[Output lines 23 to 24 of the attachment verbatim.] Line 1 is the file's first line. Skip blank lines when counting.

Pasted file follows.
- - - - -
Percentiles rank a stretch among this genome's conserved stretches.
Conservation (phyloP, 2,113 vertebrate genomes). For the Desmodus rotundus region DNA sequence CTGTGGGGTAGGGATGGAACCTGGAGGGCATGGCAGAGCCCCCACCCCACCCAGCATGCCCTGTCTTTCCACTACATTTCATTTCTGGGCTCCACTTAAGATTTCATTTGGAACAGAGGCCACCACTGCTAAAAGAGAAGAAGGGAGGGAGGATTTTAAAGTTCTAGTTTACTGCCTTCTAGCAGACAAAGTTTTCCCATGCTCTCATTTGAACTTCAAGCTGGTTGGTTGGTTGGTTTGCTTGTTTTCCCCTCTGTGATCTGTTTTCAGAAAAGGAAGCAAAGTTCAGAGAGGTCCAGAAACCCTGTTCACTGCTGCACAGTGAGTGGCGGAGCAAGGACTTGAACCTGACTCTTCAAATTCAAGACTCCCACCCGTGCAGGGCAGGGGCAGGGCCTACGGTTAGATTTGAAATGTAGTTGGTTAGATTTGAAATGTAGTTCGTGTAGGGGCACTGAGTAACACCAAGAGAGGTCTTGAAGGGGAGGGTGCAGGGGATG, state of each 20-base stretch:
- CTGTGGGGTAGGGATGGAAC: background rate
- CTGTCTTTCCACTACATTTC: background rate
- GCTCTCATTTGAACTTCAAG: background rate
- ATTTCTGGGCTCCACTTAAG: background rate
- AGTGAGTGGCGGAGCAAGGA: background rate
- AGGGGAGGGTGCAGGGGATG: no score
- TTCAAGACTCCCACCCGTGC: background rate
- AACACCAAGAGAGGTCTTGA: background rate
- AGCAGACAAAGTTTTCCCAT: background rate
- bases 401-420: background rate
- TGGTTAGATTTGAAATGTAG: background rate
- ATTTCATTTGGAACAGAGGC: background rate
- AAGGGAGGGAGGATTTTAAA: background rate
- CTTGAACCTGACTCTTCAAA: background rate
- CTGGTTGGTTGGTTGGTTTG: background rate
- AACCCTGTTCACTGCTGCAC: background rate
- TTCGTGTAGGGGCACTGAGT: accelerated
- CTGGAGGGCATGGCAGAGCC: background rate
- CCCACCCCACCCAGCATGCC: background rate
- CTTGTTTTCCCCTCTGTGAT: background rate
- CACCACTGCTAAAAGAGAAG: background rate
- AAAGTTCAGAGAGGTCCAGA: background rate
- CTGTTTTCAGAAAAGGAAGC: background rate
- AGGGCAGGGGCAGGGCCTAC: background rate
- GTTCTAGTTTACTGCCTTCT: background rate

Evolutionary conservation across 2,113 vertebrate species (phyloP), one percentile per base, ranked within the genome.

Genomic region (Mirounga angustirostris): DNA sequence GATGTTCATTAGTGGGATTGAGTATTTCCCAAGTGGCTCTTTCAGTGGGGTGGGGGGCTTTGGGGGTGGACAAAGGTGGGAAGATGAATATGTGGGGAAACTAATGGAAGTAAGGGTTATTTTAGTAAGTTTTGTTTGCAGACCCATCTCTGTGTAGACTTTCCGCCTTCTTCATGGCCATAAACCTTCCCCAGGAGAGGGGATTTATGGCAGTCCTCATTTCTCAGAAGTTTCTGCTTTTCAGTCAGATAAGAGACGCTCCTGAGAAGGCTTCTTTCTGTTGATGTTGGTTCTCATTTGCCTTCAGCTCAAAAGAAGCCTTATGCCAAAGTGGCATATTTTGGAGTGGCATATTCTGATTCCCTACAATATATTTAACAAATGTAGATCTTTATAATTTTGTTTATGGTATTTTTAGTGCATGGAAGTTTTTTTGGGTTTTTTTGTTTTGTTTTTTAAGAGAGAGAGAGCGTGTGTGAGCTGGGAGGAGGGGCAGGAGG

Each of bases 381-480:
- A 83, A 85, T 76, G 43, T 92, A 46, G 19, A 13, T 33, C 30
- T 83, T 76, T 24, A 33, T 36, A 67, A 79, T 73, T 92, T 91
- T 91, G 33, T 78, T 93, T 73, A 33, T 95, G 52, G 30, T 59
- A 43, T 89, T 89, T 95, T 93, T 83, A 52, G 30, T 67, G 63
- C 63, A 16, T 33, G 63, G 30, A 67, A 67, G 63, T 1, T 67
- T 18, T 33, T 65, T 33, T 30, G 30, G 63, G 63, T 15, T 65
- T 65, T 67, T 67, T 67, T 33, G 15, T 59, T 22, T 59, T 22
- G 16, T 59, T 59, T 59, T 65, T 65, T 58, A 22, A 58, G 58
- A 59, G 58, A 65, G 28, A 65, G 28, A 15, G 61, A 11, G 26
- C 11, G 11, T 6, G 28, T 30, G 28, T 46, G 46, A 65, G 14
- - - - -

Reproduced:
- CACCACTGCTAAAAGAGAAG: background rate
- AAAGTTCAGAGAGGTCCAGA: background rate